If Monday's action was led by the Shanghai sell-off, Tuesday's early market developments had all the markings of the Berlin bounce. German investor confidence rose to its highest level in three years this month, following readings of an expanding economy during Q2. No V-shaped recovery, this. Good enough for a pop in the DAX and other markets, that's for sure. And, of late, any time the equity markets either swoon or jump back to life, so does gold; in a cheek-to-cheek-close tango. This morning was no different.
The number of nations appearing to be finally making an exit out of the dark woods of 2007-2009 is growing, and along with them, the levels of confidence among global investors. France and Japan posted 'almost all-clear' economic flags last week. Prayers for no more macro-level surprises accompany every investment decision that is even slightly more than a pure speculative toss of the dice. Read: this is still recently cooled lava and treading lightly is beyond well-advised.
Gold prices rebounded by about 0.36% early on Tuesday, motivated primarily (again) by a dollar whose three-day long wind in the sails was diverted by a rise in the euro after the aforementioned German confidence level readings. A 75-cent gain in crude oil added support to today's bounce as well. However, just like the big picture recovery is still fuzzy around the edges, gold's comeback following its worst slide since spring looks somewhat like a toddler's first steps. There is much strengthening still required, and balance still to be gained. And, yes, there will be a few sit-downs in the interim. For the moment, gold investors appear to be rooting for the same thing that stock buyers are hoping for: banishing the threat of deflation and opting for the (market) 'benefits' of inflation.
New York spot dealings opened with a $3.70 per ounce gain in gold. The yellow metal was quoted at $936.90 on the bid side, while players eyed he next delicate steps in the dollar-oil-stocks-gold dance, one that -as we said- normally does not include stocks in the picture. Silver was grappling with the task of maintaining the $14 level at the open, adding one penny to start at $13.99 an ounce. Platinum lost another $2 and opened at $1219 - that's nearly $100 lower than what the noble metal traded at, as recently as the 5th of the month. Palladium rose $1 to the $267 per ounce level.
The lack of growth in the gold ETFs continues to remain a concern for participants. It simply cannot be that every would-be pension firm or spec fund is gone fishing since early June. Confidence (or lack of same) in further and/or significant price gains beyond the mid $960s has to be part of the picture here. So does the utter disaster that Indian gold buying is turning out to be for the current year. There is no lipstick possibly thick enough to apply to this one, and even then it could not cover the cracks that have formed. Reuters paints the following picture, you draw your own conclusions:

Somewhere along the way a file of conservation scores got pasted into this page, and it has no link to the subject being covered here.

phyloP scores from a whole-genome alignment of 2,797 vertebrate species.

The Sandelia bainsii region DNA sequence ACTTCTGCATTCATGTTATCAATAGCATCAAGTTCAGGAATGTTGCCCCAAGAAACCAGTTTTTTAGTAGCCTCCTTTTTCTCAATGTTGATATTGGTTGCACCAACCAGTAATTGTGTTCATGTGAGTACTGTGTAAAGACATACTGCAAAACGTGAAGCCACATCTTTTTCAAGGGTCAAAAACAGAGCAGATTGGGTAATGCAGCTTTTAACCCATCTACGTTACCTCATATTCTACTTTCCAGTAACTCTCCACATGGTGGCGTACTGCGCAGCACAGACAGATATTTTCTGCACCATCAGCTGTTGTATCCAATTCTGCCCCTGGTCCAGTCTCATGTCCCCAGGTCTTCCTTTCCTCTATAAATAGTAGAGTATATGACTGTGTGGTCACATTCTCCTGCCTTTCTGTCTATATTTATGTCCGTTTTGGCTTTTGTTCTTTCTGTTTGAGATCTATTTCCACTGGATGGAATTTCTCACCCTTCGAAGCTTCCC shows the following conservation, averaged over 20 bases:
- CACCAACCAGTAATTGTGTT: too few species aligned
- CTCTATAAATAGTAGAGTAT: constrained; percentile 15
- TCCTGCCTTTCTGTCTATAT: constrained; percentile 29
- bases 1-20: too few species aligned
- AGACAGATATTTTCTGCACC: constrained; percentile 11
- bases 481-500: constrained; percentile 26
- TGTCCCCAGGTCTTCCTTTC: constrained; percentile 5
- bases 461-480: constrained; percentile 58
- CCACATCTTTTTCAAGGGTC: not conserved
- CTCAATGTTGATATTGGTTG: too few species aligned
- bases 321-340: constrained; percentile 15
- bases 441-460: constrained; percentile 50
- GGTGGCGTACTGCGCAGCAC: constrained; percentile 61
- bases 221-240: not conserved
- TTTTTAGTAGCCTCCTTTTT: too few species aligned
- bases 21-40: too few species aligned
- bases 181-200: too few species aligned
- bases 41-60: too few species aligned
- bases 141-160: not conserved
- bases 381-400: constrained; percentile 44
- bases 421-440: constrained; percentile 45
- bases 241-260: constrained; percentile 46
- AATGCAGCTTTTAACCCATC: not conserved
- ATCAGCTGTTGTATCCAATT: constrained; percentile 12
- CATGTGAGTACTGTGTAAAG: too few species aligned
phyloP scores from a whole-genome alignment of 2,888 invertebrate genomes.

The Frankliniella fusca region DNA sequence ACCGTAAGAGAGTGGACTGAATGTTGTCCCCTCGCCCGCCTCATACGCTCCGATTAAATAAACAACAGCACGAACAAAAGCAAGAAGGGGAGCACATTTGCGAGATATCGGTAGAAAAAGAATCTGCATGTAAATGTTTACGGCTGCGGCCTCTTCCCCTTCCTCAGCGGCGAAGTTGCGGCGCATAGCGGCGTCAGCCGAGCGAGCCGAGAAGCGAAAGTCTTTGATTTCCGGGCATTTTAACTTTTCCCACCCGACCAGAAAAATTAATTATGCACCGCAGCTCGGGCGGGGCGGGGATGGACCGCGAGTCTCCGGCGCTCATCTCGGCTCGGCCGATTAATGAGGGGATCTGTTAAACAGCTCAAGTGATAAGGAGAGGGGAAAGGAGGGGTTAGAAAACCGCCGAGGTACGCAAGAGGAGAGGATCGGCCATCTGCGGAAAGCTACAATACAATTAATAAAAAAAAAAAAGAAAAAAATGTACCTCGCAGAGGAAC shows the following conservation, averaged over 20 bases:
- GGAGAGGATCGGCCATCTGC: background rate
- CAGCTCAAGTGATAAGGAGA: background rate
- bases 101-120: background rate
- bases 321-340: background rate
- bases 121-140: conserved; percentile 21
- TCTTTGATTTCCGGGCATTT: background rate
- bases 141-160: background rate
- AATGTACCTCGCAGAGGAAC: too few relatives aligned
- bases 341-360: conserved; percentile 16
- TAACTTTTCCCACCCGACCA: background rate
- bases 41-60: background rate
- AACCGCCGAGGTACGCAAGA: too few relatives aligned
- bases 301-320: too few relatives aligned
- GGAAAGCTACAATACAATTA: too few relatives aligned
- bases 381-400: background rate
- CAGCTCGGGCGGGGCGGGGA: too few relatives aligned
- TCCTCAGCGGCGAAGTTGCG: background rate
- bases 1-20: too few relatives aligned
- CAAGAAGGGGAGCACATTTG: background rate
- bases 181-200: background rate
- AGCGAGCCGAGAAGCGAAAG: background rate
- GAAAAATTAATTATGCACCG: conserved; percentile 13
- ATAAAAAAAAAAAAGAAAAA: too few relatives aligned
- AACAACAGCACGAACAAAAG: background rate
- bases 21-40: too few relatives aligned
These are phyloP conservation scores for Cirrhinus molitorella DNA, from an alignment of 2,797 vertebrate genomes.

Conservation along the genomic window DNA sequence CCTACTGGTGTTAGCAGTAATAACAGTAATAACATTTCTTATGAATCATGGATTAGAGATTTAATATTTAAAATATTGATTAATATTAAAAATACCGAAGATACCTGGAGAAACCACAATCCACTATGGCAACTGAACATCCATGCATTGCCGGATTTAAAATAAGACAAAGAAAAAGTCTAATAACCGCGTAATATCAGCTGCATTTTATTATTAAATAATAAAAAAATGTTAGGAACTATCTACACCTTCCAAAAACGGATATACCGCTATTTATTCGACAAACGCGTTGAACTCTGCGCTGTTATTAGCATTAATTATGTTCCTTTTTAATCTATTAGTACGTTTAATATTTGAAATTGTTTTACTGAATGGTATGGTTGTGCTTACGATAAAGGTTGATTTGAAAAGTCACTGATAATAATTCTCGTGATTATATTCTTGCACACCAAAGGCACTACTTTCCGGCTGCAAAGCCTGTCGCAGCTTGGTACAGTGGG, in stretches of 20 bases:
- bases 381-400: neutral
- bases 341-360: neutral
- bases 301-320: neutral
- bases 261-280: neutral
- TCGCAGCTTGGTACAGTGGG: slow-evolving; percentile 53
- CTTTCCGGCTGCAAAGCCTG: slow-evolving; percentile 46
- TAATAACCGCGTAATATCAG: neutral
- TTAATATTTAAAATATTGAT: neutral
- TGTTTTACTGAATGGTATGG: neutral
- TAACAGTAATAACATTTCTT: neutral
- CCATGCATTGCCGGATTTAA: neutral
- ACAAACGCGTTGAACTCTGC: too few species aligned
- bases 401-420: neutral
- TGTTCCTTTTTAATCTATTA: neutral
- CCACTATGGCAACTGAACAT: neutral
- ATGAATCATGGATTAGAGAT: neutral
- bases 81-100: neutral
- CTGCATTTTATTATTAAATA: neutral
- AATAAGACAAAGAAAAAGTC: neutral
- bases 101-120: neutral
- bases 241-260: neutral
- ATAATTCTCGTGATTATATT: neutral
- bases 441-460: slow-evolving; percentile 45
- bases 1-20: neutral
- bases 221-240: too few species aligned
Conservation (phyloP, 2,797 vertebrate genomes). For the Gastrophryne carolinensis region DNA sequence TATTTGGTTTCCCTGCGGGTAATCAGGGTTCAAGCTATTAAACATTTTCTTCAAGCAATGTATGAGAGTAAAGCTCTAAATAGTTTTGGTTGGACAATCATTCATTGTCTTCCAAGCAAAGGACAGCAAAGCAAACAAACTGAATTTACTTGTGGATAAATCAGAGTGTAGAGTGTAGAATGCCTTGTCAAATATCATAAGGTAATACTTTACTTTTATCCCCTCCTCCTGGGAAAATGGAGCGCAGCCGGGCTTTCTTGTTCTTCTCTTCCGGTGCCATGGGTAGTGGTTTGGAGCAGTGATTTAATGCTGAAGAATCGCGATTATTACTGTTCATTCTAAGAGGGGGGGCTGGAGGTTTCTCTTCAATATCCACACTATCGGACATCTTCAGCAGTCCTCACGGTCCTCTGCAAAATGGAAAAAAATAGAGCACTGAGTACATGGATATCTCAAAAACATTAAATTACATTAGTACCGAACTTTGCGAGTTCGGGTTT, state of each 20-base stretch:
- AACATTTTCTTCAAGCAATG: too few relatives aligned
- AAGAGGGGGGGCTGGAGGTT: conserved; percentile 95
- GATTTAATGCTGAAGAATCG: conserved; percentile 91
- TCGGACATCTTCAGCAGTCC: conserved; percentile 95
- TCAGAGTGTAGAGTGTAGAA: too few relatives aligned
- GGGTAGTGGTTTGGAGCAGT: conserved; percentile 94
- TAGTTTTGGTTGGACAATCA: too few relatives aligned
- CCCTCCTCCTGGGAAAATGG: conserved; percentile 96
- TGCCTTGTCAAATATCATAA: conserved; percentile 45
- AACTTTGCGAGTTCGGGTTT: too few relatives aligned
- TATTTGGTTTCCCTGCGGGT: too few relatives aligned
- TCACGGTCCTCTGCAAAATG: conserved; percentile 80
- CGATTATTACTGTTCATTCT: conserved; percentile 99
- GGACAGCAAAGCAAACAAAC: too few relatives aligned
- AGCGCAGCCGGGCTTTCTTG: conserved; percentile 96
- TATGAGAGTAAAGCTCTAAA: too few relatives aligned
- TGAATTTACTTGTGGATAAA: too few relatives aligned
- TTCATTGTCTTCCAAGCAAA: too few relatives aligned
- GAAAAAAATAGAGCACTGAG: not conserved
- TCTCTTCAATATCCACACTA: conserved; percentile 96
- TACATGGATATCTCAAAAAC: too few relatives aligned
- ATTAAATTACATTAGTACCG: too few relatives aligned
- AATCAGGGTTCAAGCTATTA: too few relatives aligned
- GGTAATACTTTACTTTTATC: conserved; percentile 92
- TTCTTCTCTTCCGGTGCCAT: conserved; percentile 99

India's July gold imports slumped by two-thirds to 7.8 tonnes from a year earlier as high prices dented demand in the world's biggest market for the metal and a drought in some parts of the country could keep buying low, the head of a trade body said on Tuesday. Monsoon rains, crucial for India's economy, have been 29 percent below average since the start of the season on June 1 and could hurt farm incomes in the hinterland and drive prices of food items higher.
People don't have money enough for essentials, why would they buy gold, said Suresh Hundia, president of the Bombay Bullion Association, who had earlier estimated imports at 8-10 tonnes. Demand for gold usually rises during the festival months from August to November, when annual bonuses and weddings spur purchases. Sales have picked up in August but they are not very robust because of firm prices, Hundia said.
High prices are also affecting demand. Gold on the Multi Commodity Exchange of India Ltd was at 14,879 rupees ($305) per 10 grams at around 0800 GMT, up 29 percent on year. India, the world's biggest consumer of gold, had imported 24 tonnes in July last year and a total of 396 tonnes in 2008, the Bombay Bullion Association data showed. Imports from January to July have plummeted 56 percent to 71.6 tonnes, compared with the same period last year, it showed. Prices were too high, said Hundia, explaining why imports fell last month against his estimates of 8-10 tonnes.
Mr. Hundia is not only impeccably honest, he goes right to the heart of the matter. His network of merchants tells a story that begins at the level of individual households, their financial condition, and perception of value.
Speaking of perceptions based on facts, this morning's stats out of the US were as follows: Housing starts fell 1% in July. Producer prices fell 0.9% in July. Let the jockeying for market plays based upon these figures begin. Is deflation a non-threat? We will revisit the topic in the afternoon comment.
Have a great Tuesday. If you are not on vacation. In you are, you are having one already.